How different things might have been if Ghislaine Maxwell had been arrested in Hampshire — perhaps hiding out in a New Forest cottage — rather than New Hampshire? For a start, it is unlikely the Crown Prosecution Service would have been ready to charge her. The wheels of the criminal justice system grind slowly in such cases. There would not have been a televised press conference, nor would a detailed indictment have been published. Ms Maxwell, who was before a New York court last week, might have been questioned then “released under investigation” or remanded in custody.
What is certain is that she would have hired one of London’s growing band of reputation management lawyers to try to keep her name out of the media. Under our emerging privacy law those lawyers could have applied for stringent restrictions preventing any reporting of her identity as the person arrested. The detention of the world’s most wanted woman would have been hidden.
Brick by brick, the judiciary and the legal profession are building a legal wall of silence around the criminal justice system with a piecemeal law that prizes individual privacy (especially that of rich and influential people) above open justice. It is a law that says the public cannot be trusted (or lack the intelligence) to understand the difference between allegations and proven facts.
And it is a law that, couched in the language of privacy rights, will throw a veil over how the police wield their powers. On arrest, officers can deprive you of liberty, use force to restrain you and search your person and property. The privacy law being developed in our courts threatens to remove a key check on that power by severely restricting the role of the reporter as “public watchdog”.
The journey to this point began with the Leveson inquiry. Exercised by the case of Christopher Jefferies, an innocent man whose arrest in connection with a high-profile murder attracted salacious headlines, Sir Brian Leveson declared in 2012 that “the names or identifying details of those who are arrested or suspected of a crime should not be released to the press or the public”. The next leap forward came with Sir Cliff Richard’s legal action against BBC News, which hired a helicopter to film a police search of the singer’s home in connection with alleged sex offences. Sir Cliff always denied any wrongdoing, was never charged, collected six-figure damages and won a landmark judgment in 2018 when Mr Justice Mann ruled it was “understandable and justifiable (and reasonable) that a suspect should not wish others to know of the investigation because of the stigma attached”. I can just imagine counsel for Ms Maxwell parroting those words in the High Court, arguing that her right to privacy be protected.
The latest iteration of the advancing privacy law goes farther. The case of ZXC concerns a corruption investigation into the chief executive of an international company. Judges in the High Court and the Court of Appeal have ruled that ZXC’s privacy was infringed when Bloomberg reported how a British law enforcement agency was seeking international assistance in its inquiries into him and his company.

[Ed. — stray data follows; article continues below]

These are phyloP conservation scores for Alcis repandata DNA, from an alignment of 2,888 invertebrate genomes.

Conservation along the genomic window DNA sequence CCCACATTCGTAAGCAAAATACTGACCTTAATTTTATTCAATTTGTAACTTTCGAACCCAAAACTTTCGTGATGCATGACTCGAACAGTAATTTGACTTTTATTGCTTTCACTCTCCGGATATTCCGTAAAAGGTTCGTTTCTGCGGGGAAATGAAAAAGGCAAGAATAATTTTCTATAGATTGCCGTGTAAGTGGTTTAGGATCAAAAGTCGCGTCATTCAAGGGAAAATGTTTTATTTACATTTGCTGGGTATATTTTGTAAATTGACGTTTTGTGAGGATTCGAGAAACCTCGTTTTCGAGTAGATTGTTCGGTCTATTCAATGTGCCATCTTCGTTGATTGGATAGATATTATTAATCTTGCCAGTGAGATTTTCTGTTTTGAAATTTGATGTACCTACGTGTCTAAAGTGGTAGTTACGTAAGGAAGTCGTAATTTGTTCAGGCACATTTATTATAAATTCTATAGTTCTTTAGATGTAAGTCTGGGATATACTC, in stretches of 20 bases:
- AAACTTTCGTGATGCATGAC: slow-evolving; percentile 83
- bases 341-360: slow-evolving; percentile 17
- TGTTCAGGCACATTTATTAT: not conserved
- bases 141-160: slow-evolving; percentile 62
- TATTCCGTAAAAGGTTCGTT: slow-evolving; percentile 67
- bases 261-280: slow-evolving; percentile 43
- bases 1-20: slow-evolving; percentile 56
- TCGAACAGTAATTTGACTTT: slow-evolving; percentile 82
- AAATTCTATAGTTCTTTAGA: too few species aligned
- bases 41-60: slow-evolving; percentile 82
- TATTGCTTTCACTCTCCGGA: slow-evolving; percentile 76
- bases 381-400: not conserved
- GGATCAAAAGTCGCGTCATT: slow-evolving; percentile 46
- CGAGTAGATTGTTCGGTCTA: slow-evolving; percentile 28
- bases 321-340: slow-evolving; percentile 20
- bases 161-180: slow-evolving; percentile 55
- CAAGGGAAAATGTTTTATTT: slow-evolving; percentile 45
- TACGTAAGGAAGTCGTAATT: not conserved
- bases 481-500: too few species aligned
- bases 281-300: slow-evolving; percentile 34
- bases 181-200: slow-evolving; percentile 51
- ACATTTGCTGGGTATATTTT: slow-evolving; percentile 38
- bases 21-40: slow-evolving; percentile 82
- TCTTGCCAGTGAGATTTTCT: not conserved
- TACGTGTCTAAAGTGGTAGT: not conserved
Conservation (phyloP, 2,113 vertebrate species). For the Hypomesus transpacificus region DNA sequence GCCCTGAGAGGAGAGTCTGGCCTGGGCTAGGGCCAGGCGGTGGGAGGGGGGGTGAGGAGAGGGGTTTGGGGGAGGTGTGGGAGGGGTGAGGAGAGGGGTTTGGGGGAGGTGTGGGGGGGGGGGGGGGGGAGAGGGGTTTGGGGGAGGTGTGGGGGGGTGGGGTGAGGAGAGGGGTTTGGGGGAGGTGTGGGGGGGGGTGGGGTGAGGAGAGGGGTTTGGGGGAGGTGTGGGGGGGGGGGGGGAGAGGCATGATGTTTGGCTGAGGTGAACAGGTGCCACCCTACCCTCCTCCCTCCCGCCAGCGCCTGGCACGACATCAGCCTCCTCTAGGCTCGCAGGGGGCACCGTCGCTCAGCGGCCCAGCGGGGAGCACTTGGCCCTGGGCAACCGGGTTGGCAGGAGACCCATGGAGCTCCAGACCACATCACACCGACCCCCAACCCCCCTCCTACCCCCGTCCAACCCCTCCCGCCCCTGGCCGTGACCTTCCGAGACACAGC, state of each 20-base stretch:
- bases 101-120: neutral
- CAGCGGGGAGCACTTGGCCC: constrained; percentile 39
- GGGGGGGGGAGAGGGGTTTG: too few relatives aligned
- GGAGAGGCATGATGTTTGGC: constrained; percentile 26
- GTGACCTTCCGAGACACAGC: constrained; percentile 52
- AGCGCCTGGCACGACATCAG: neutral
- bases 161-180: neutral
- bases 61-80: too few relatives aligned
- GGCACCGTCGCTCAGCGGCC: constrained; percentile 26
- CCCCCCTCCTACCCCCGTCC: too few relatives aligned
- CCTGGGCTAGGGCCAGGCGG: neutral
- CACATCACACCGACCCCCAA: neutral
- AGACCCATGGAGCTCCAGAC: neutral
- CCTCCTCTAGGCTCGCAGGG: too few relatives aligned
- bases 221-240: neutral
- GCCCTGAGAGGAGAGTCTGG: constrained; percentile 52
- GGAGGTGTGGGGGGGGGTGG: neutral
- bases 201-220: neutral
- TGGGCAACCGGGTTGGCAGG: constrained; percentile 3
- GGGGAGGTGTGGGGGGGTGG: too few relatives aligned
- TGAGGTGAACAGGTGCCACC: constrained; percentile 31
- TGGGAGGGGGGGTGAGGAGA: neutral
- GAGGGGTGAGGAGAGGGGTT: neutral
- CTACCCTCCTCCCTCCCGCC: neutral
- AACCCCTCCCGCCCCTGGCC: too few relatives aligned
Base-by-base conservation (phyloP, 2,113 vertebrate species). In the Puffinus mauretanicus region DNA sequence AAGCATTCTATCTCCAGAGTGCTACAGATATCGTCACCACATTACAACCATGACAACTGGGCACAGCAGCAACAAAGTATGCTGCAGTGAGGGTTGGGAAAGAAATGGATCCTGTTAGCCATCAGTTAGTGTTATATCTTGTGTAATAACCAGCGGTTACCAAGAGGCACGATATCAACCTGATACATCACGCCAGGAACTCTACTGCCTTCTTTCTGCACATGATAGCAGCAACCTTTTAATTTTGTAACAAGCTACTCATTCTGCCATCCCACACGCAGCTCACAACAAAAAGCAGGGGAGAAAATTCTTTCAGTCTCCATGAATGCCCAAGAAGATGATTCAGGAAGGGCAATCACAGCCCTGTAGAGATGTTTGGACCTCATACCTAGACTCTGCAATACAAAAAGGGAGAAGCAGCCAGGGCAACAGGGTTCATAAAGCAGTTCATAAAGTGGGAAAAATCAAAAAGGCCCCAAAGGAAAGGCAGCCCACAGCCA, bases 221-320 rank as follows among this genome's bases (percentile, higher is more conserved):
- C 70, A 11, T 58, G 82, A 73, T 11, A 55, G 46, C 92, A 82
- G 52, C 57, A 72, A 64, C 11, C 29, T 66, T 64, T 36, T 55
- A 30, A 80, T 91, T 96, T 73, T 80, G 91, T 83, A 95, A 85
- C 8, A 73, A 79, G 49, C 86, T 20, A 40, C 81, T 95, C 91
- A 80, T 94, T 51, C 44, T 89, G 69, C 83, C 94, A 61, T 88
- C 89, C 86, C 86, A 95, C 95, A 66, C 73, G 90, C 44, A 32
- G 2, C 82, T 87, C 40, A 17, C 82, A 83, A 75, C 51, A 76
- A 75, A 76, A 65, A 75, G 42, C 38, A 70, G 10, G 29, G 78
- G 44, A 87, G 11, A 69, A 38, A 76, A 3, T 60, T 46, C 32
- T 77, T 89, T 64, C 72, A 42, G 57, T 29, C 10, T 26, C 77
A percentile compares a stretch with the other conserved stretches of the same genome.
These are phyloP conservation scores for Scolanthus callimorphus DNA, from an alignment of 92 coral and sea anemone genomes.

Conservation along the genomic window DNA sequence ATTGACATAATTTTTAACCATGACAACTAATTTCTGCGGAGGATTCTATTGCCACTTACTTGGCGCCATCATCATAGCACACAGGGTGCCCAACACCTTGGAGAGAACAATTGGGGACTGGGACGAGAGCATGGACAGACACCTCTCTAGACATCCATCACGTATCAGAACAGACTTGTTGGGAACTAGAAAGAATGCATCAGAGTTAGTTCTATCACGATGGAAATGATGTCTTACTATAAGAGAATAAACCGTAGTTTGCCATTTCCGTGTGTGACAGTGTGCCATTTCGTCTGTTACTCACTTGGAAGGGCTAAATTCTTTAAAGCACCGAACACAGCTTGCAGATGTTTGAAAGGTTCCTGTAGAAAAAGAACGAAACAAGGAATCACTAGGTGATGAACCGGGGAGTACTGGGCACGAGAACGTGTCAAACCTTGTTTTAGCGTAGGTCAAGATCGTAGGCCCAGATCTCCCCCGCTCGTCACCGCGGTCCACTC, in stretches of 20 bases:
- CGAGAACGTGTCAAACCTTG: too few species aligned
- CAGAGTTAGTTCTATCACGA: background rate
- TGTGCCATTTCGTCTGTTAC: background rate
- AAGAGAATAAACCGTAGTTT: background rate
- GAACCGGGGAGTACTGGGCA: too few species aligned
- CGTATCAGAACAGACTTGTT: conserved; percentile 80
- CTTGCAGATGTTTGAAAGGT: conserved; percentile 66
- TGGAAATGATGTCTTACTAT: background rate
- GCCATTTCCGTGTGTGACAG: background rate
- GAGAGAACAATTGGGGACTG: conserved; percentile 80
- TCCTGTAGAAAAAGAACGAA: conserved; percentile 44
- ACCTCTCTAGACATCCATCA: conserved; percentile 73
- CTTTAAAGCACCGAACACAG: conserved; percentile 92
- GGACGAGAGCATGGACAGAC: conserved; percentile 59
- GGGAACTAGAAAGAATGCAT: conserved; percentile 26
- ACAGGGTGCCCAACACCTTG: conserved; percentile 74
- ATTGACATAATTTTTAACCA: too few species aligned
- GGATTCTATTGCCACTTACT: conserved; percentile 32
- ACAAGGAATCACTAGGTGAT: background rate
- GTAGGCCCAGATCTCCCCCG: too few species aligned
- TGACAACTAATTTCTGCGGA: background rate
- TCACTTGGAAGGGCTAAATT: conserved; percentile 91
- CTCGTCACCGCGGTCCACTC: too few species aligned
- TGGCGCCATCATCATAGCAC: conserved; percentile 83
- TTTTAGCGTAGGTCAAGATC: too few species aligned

The courts acknowledged that the criminal inquiry into the firm was a matter of public knowledge and public interest. The accurate report of the fact of the investigation into ZXC, however, was an infringement of his individual privacy. This right to privacy, judges ruled, must apply to all investigations: “To be suspected of a crime is damaging, whatever the nature of the crime — it is sensitive personal information and there can be little justification for a hierarchy of offences giving rise to suspicion.”
There is a real danger that this judge-made law will place a blanket ban on the reporting of any criminal investigations until they reach the point of charge. Had the Epstein-Maxwell case been in the UK, the media would have been silenced.
Has the judiciary considered the consequences of this prohibition? Often in the cases of serial sex offenders, such as Max Clifford, publicity about investigations brings forward other victims and strengthens the prosecution case. In the cases of dangerous fugitives or murder suspects the media offer a public service when publicising the fact they are being sought by police.
Equally important is the role of the media in scrutinising abuse of police power. In a 30-year career as a reporter I have frequently covered cases of misconduct. Identifying those wronged by police action is an essential part of any such story. In 2018 two Ulster journalists were arrested in 7am raids as police hunted the sources behind their documentary about police collusion in a terrorist massacre. This heavy-handed policing was exposed because the media could report their stories. It took the courts two years to catch up and declare this month that the police conduct was “woeful”.
What would have happened to Lotfi Raissi — arrested in London in September 2001 and wrongly accused of mass murder by training the 9/11 hijackers — if reporters like myself had not chipped away at the case against him drummed up by the FBI, Scotland Yard and the CPS? If that case had been wrapped in secrecy (sorry, privacy) Mr Raissi might be in an American supermax jail now.
Now, when alleged racist conduct by police is under the spotlight, it is vital the media be able to scrutinise cases where police use excessive or unnecessary force during arrests.
There is an important debate to be had on privacy and the media. That debate must allow for the role of the press in investigating misconduct and mistakes by police and agencies that wield power on behalf of the state.